The Collins/Kaufmann Forum for Modern Architectural History

The Department of Art History and Archaeology is launching its Spring 2021 Collins/Kaufmann Forum for Modern Architectural History with an experimental approach. This year, presented with the challenges of this ongoing global pandemic, we instead consider this situation as an opportunity to expand the geographies of research interest in a global architectural history. This new series of 6 lectures, curated by doctoral students, is thus entitled “Global Dialogues” and will invite scholars from around the world to share their recent research or work-in-process over Zoom, with the aim of surveying trends in different sub-fields of the period since 1750 and with specific attention to current methodologies, approaches, and themes of research. Each event will be hosted by a different graduate student in modern architectural history from the Department, generally in liaison with their own doctoral research.

All events in Spring 2021 are held over Zoom and open to the public.

Spring 2021

Patricio del Real
Tropical Whiteness: Architectural Adventures in a Brazilian Ideology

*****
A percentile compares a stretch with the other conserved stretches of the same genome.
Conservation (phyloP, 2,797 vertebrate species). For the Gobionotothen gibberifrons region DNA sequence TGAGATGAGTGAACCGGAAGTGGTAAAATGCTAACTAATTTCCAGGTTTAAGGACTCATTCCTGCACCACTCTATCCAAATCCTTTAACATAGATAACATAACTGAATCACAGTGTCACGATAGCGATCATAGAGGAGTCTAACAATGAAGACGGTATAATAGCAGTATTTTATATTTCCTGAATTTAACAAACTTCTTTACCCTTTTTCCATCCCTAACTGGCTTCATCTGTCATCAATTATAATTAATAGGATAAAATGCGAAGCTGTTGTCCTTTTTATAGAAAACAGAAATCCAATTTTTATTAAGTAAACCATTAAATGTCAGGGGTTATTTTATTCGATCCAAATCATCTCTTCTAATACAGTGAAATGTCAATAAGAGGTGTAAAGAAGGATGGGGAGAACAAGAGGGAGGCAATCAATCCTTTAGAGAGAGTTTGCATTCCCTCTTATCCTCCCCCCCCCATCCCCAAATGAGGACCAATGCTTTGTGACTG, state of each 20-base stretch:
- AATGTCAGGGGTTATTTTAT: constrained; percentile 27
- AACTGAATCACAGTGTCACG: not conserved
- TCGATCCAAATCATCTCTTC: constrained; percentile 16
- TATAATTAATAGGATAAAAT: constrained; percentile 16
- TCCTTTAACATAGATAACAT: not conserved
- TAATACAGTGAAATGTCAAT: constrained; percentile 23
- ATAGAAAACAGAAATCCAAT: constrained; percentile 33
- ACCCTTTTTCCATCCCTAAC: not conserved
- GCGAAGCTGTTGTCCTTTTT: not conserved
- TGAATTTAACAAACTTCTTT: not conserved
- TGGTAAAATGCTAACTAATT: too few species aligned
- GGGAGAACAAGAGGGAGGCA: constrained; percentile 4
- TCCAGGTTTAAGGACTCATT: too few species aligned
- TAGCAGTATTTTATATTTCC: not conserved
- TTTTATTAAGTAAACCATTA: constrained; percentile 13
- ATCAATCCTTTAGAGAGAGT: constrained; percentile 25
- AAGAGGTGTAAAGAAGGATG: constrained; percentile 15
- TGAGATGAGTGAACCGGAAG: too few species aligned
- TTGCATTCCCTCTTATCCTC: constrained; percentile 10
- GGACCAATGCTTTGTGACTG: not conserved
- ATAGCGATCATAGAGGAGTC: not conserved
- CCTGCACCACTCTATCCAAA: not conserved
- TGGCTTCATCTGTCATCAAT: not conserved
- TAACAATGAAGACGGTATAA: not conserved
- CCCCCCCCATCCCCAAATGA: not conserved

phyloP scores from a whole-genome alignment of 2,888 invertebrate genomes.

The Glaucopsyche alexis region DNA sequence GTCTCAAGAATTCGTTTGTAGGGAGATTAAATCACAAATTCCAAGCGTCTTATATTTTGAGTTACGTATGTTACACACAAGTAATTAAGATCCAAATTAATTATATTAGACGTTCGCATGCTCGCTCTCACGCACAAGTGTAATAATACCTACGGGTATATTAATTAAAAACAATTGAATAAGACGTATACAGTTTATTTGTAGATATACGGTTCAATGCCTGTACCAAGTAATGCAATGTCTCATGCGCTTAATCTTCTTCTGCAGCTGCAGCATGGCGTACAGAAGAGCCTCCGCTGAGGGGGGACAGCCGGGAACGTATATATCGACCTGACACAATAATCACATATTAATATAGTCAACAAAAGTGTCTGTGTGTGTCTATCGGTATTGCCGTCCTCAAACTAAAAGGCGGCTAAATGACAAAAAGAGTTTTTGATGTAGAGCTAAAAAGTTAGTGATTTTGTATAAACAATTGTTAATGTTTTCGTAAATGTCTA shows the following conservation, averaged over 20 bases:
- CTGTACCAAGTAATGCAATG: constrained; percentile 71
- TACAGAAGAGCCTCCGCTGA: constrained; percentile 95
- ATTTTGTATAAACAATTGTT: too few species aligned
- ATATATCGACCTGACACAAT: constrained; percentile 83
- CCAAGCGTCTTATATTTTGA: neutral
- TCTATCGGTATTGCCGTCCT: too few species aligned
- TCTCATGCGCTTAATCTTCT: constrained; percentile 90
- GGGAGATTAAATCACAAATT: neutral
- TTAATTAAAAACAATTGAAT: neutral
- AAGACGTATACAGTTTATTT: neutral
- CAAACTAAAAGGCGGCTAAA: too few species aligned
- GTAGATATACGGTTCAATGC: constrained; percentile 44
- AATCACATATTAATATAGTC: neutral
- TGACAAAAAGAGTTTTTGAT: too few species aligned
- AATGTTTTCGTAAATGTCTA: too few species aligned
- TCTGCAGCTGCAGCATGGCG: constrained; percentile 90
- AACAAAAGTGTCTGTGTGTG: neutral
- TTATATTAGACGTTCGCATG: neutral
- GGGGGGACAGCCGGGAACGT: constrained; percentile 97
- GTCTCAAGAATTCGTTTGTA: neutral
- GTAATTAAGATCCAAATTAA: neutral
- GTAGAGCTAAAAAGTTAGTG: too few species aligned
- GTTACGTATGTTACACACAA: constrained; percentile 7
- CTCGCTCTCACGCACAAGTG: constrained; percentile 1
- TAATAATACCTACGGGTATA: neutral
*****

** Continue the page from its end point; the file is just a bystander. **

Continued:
with response by Mabel O. Wilson, hosted by Rebecca Yuste-Golob
Wednesday, February 3, 2021, 6:30 p.m. EST
Columbia University
Live Zoom Webinar: Register Here

In the early 1950s, U.S. citizens were encouraged to travel to Brazil to “have fun” and come back home “the wiser” by visiting modern architecture, with architects among these tourists. Brazilians, for one, knew a trick or two about living comfortably in hot, tropical weather, leading the world in Climate Control with designs that could be adapted to U.S. suburban living in regions that needed “privacy, shade and breeze.” Moreover, Brazilian examples of modern living carried important social lessons on how to be “free of racial prejudices.”

This talk explores the dissemination of the Brazilian ideology of racial harmony as it circulated through exhibitions, architecture journals, and popular magazines entangled with modern architecture as a discourse on “whiteness.” Traveling through north-Atlantic networks, as what I call tropical whiteness, modernism became a Trojan Horse of Brazil’s racial imaginary. Celebrated, contested, and challenged, it will “colorize” Brazil’s modern architecture, losing the “clarity” that local white elites and cultural officialdom sought to promote. This presentation advances the notion of tropical whiteness to reframe Brazilian modernism, explore a contested field of racial meaning, and uncover the dialogic relationship between cultural whiteness and tropical exoticism that in the 1940s and early ‘50s underwrote its architectural imaginary.

Richard Anderson

Left: El Lissitzky, Wolkenbügel, 1923-26
Right: El Lissitzky, ‘Man is the measure of
all tailors…,’ typo-photo montage for
Izvestiia ASNOVA, 1926
Learning to See: El Lissitzky’s Wolkenbügel
Hosted by Kasiet Toktomusheva
Friday, February 12, 2021, 12:30 p.m. EST
Columbia University
Live Zoom Webinar: Register Here